6 comments on “What was the Tulsa Cable “Q” channel?

  1. Q morphed into the Playboy Channel…it was a pay deal like HBO but for mature audiences….stuff like The Happy Hooker and the Stewardess’

    • According to this 3/5/1982 Oklahoman article, “By the end of the year, …Playboy will produce about half of the Escapade’s programming.”

      “Adult Entertainment Channel” Offered to Cable Viewers

      It mentions the “part Playboy and all playful” slogan seen in the 8/26/82 Escapade ad I found for the next post.

      This 8/3/1981 New York Times article, CABLEVISION’S BRASH MAVERICK, talks about Cablevision’s 1980 creation of Escapade in tandem with Bravo.

      mrburns918 also remembered a “Q” channel, but so far I haven’t had any luck uncovering anything about it.

    • Memories of Analog TV: The 1980s is a 2009 post by a San Diegan.

      Relevant excerpt:

      “Cox launched The Playboy Channel on 22. It replaced the SPN network (Satellite Programming Network) that featured foreign movies with English subtitles, sometimes outraging the viewers whenever the subtitle showed the “F” and “S” words.”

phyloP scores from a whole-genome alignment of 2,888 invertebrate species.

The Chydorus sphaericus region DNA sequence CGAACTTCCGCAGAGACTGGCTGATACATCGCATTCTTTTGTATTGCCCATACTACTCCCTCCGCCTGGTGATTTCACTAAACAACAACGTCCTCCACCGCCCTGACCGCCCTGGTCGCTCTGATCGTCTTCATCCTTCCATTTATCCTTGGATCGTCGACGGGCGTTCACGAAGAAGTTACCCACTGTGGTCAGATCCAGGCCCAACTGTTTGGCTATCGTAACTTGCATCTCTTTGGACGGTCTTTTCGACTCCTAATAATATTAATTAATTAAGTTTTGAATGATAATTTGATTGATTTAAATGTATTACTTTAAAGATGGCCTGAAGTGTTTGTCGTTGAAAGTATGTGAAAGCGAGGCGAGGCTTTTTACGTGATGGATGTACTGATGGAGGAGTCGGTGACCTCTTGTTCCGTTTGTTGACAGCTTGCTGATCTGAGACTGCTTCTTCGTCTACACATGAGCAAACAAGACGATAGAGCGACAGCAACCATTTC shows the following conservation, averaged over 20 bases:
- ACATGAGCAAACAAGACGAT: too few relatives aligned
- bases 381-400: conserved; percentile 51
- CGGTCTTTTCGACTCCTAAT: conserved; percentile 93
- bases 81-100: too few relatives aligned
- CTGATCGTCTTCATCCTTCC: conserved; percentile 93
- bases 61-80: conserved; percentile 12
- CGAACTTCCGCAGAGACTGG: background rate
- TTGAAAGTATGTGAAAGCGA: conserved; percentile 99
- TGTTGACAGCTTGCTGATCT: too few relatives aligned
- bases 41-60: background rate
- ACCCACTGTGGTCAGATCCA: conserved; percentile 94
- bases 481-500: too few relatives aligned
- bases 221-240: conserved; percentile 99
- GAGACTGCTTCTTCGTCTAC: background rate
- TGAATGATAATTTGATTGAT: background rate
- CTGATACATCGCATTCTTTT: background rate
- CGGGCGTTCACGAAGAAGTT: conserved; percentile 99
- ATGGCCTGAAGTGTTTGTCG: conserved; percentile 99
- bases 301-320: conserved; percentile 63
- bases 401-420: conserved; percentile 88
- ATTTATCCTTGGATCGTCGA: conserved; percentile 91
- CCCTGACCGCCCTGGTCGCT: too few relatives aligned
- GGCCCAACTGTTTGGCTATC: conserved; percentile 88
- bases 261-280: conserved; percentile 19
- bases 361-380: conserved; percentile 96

Could SPN (which was also carried by Tulsa Cable) have featured a foreign movie block called “Q”?

      OR,

      From Billboard, Dec 19, 1981:

      “The Playboy Channel, whose logo is ‘for the fun of it, is a collaboration among the Rainbow and Escapade Channels.”

      And this from Wikipedia:

      “The company (AMC Networks Inc.) was originally launched in 1980 and formerly known as Rainbow Media Holdings, LLC, a subsidiary of Cablevision…

      “Rainbow originally started the Playboy Channel in 1982 as a joint-venture with Playboy; Cablevision would later sell its share back to Playboy.”

      Maybe Cablevision/Rainbow had contributed spicy subtitled foreign films (as a block of programming billed as “Q”?) to air with the Playboy programming on the Escapade channel in 1982, as it morphed into The Playboy Channel by 1983.

      Recall that Escapade began when Cablevision introduced a new cable network in 1980 that consisted of two nights a week of performing arts programs under the name “Bravo” and five nights a week of soft-core sex films under the name “Escapade”.

    • More about “Q” from Stacy Richardson via TTM@Facebook:

      “It was a movie channel — $10/month, I believe — which, within a short time, was replaced in the cable-box channel lineup by HBO. I’m reasoning it was locally originated, because the only national source would have been the embryonic HBO. And I am not sure HBO was even being distributed nationally when Q started.”

    • Stacy Richardson also added on TTM@Facebook re webmaster query:

      “QUBE was a Warner Cable service. But Warner never owned the cable system in Tulsa. ‘QUBE’ and Tulsa Cable’s ‘Q’ were two entirely different things.”

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